Have you ever had a gut feeling or instinct about a certain situation or person? Turns out, you might be getting signals from an unexpected source: your second brain.
In recent years, there’s been a growing body of evidence that shows how our gut bacteria influences how we think and feel.
Our Gut and How We Feel
Scientists call this “brain in your gut,” the enteric nervous system (ENS). It is composed of two thin layers of more than 100 million nerve cells lining the gastrointestinal system all the way from the esophagus to the rectum (1).
These nerve cells control blood flow and secretions to help the gastrointestinal tract digest food and other particulate matter. They help us “feel” what is going on inside the gut, since they determine the mechanics behind food digestion.
While the ENS isn’t capable of political reasoning or in-depth thought, it does “communicate back and forth with our big brain – with profound results,” explains Jay Pasricha, M.D., director of the Johns Hopkins Centre for Neurogastroenterology (1).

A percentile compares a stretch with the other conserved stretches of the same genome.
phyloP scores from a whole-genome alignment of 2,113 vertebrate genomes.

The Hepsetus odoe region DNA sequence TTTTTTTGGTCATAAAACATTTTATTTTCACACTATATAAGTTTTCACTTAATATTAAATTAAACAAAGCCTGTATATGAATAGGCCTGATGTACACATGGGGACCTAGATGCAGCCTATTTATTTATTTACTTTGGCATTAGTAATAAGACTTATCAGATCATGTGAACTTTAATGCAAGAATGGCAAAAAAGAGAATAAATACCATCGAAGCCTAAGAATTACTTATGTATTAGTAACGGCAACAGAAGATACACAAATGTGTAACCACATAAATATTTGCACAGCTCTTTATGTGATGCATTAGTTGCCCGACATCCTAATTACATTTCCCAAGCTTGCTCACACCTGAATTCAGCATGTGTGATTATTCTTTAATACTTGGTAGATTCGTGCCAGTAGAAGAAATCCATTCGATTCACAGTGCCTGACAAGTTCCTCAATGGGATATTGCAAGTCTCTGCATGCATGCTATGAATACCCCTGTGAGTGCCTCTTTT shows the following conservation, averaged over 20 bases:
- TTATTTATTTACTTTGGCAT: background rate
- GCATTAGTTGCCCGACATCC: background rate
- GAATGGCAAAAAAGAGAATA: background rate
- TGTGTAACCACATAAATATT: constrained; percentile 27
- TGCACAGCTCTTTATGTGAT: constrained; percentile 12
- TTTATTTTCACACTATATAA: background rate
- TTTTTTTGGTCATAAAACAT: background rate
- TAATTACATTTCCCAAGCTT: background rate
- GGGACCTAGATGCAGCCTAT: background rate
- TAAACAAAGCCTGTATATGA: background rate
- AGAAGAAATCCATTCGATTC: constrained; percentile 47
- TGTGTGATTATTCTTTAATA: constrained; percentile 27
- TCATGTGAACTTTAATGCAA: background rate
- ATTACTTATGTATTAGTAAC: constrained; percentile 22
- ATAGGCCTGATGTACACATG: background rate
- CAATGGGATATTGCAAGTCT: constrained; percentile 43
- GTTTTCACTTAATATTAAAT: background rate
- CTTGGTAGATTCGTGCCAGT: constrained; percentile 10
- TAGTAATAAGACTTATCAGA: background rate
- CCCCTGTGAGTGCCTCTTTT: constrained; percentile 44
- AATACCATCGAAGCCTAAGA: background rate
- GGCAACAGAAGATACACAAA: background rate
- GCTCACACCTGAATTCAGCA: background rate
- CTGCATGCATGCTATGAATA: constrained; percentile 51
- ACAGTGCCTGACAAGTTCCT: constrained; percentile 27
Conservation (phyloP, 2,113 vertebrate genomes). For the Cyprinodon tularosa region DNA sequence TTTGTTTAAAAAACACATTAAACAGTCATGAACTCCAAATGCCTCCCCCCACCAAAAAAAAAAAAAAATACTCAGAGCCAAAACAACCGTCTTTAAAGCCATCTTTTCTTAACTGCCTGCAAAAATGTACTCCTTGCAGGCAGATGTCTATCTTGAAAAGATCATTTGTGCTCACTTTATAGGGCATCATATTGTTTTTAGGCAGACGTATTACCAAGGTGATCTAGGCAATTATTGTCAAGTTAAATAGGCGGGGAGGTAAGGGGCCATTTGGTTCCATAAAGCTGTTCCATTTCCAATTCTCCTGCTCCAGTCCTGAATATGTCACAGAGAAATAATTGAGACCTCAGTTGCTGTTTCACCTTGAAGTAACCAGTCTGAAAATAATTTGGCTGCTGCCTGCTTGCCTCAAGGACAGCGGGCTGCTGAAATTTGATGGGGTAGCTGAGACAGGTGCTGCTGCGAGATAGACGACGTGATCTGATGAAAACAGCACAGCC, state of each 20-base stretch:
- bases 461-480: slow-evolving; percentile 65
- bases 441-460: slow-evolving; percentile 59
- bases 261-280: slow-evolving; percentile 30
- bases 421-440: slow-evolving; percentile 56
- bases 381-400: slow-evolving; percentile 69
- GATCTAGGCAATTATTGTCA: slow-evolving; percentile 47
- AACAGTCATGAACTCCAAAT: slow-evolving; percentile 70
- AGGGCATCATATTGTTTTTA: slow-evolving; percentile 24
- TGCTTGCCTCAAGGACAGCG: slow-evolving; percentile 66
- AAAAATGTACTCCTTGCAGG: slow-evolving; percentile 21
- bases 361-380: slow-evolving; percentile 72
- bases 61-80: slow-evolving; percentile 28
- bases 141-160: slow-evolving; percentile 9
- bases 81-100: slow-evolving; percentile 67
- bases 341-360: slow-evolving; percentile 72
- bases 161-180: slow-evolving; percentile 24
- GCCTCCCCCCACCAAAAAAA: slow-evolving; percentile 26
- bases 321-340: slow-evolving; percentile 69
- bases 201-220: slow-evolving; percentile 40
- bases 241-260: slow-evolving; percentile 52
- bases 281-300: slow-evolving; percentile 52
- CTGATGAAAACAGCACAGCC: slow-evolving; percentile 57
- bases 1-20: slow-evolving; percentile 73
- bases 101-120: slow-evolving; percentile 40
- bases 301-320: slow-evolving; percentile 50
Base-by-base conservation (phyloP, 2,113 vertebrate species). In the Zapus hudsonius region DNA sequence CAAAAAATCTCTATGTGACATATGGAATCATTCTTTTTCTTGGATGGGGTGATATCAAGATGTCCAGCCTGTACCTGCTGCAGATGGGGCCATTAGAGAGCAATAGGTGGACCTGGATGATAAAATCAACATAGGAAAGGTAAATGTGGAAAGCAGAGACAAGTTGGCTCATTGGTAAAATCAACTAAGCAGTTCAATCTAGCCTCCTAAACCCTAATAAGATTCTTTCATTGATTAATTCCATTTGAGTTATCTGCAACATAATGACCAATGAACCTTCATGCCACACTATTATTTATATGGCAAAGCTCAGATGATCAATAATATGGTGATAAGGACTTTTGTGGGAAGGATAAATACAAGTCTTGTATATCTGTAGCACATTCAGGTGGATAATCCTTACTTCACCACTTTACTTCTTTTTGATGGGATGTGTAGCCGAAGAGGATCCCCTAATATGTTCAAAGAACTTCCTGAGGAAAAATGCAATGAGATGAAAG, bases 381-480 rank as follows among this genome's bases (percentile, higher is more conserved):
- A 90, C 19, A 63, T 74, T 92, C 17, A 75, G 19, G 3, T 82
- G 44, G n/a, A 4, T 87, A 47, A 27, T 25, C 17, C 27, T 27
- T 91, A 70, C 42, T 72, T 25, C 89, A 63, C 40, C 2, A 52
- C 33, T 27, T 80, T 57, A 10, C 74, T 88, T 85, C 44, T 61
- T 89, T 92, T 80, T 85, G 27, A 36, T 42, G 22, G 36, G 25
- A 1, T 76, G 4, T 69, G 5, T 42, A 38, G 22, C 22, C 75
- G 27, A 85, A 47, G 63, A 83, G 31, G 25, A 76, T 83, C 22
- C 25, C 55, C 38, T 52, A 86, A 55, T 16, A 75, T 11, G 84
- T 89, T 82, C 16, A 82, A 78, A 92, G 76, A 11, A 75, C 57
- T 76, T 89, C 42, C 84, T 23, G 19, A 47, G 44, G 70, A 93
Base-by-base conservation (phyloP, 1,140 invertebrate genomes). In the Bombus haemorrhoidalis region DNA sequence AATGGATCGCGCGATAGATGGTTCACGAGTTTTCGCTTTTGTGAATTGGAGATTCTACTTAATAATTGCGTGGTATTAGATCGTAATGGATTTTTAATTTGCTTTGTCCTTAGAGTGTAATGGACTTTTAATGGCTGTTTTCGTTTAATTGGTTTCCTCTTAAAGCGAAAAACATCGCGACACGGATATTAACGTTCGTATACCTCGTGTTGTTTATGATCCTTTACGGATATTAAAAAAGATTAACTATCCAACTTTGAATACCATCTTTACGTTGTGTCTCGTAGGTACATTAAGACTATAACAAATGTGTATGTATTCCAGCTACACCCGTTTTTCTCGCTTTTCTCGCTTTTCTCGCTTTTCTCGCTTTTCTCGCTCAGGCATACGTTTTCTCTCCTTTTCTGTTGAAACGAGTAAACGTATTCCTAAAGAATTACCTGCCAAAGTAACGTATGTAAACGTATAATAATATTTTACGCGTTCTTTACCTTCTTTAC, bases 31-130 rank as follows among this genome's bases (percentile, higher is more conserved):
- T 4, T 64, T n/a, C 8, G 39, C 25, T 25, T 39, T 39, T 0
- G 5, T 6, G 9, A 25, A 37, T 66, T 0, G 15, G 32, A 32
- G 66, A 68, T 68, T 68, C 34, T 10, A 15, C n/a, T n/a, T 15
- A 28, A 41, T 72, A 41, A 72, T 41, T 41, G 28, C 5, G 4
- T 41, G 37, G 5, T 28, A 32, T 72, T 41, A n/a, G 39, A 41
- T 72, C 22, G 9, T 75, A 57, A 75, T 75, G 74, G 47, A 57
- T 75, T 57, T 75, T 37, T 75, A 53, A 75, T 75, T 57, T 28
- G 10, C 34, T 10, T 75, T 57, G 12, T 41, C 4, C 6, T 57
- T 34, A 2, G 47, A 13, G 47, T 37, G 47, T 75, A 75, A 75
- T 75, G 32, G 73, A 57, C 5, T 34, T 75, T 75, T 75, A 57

For example, a troubled intestine can send signals to the brain, just as a troubled brain can send signals to the gut. Therefore, when someone is experiencing digestive distress, this can be the cause of emotional distress, or it can be the product of it.
When I was in university for five years of my life, I experienced heavy bouts of IBS that were directly related to the amount of stress I was putting myself through with heavy timetables and packed schedules. I am fortunate enough to say that since graduating, I rarely, if ever, experience bouts of IBS, and if I do, they are very minimal.
“For decades, researchers and doctors thought that anxiety and depression contributed to these problems. But our studies and others show that it may also be the other way around,” Pastiche says.